Native American Tribes & the Indian History in Ellsworth, Kansas

Centuries before the terms Native American or Indian were necessary, the tribes were spread throughout the Americas. Before any white man set foot on this land, it was settled by the forefathers of bands we now call Sioux, or Cherokee, or Iroquois.

For thousands of years, the American Indian developed its customs and heritage without disturbance. And that history is captivating.

From Mayan and Incan ruins, from the mounds left in the central and southern regions of what is today the U.S. we have learned plenty. It’s a tale of beautiful art and deep spirituality. Archaeologists have unearthed highly elaborate structures and public works.

While there was inevitable tribal conflict, that was nothing more than a slight blemish in the tale of our forebears. They were at peace with this beautiful continent and intensely plugged into nature.

 

The European Settler Arrives


european settlers arrive in americaWhen European leaders dispatched the first ships in this direction, the plan was to explore new resources – however the quality of weather and the bounty of everything from wood to wildlife soon changed their tune. As those leaders learned from their explorers, the drive to colonize spread like wildfire.

The English, French and Spanish raced to slice up the “New World” by shipping over poorly prepared colonists as fast as possible. At first, they skirmished with the alarmed Indians of America’s eastern seaboard. But that shortly gave way to trade, since the Europeans who arrived here knew that their survival was doubtful without native help.

Thus followed decades of comparative peace as the settlers got themselves established on American soil. But the pressure to push inland followed soon after. Kings and queens from thousands of miles away were anxious to locate even more resources, and some colonists came for freedom and adventure.

They needed more space. And so began the process of pushing the American Indian out of the way.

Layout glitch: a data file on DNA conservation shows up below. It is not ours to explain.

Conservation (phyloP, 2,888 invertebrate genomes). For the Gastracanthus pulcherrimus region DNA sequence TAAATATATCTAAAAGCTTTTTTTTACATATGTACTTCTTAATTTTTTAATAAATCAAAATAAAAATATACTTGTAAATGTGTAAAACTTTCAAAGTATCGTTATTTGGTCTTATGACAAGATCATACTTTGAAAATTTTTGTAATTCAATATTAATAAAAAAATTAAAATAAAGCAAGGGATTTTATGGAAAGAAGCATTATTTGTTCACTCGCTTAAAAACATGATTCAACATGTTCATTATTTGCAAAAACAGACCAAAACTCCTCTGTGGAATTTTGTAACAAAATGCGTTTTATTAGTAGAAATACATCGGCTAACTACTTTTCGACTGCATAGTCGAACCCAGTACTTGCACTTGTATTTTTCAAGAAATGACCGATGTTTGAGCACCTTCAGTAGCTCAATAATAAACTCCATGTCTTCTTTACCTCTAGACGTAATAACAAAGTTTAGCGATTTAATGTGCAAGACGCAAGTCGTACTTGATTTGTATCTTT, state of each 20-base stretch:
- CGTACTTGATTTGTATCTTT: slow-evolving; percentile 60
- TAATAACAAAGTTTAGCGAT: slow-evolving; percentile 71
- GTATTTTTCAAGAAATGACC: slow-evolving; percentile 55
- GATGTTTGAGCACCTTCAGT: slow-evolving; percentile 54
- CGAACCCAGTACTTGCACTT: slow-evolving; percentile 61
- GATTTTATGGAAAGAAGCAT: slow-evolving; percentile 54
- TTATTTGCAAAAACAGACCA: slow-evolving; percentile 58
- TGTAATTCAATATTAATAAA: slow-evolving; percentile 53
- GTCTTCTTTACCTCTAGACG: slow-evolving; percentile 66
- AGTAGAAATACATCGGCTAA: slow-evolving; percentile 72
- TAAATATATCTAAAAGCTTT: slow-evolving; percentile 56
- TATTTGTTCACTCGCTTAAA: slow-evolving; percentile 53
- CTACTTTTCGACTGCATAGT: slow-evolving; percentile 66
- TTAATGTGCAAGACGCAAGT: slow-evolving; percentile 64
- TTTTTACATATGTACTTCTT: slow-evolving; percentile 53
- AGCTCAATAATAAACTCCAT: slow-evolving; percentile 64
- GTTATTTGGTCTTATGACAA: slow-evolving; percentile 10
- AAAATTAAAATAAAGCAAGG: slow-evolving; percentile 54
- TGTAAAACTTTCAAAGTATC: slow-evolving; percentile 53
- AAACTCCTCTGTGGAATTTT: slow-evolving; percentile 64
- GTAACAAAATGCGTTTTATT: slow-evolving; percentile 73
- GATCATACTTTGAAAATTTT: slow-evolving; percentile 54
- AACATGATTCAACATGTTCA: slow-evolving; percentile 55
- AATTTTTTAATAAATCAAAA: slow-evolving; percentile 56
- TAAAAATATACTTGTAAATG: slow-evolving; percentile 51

It took the shape of cash arrangements, barter, and notoriously, treaties which were almost consistently neglected after the Indians were pushed from the territory in question.

treaty at new amsterdam

The U.S. government’s policies towards Native Americans in the second half of the nineteenth century were determined by the desire to expand westward into regions occupied by these Native American tribes. By the 1850s virtually all Native American tribes, approximately 360,000 in number, lived to the west of the Mississippi River. These American Indians, some from the Northwestern and Southeastern territories, were confined to Indian Territory situated in present day Oklahoma, while the Kiowa and Comanche Native American tribes shared the area of the Southern Plains.

The Sioux, Crows and Blackfeet dominated the Northern Plains. These Native American groups met misfortune as the continuous flow of European immigrants into northeastern American cities delivered a stream of immigrants into the western lands already inhabited by these various groups of Indians.

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    The early nineteenth century in the United States was marked by its continual expansion to the Mississippi River. However, due to the Gadsden purchase, that lead to U.S. control of the borderlands of southern New Mexico and Arizona in addition to the authority over Oregon country, Texas and California; America’s expansion would not end there. Between 1830 and 1860 the U.S. nearly doubled the amount of land under its control.

    These territorial gains coincided with the arrival of hordes of European and Asian immigrants who wished to join the surge of American settlers heading west. This, combined with the discovery of gold in 1849, presented alluring possibilities for those willing to make the huge trip westward. Therefore, with the military’s protection and the U.S. government’s assistance, many settlers set about building their homesteads in the Great Plains and other areas of the Native American group-inhabited West.

    signing the treaty of traverse des sioux

    Native American Tribes


    Native American Policy can be defined as the laws and regulations and operations established and adapted in the United States to summarize the relationship between Native American tribes and the federal government. When the United States initially became a sovereign nation, it implemented the European policies towards these indigenous peoples, but over the course of two centuries the U.S. designed its very own widely varying policies regarding the evolving perspectives and requirements of Native American oversight.

    In 1824, in order to administrate the U.S. government’s Native American policies, Congress made a new agency inside the War Department called the Bureau of Indian Affairs, which worked directly with the U.S. Army to enforce their policies. At times the federal government recognized the Indians as self-governing, independent political communities with varying cultural identities; however, at other times the government attempted to compel the Native American tribes to give up their cultural identity, give up their land and assimilate into the American customs.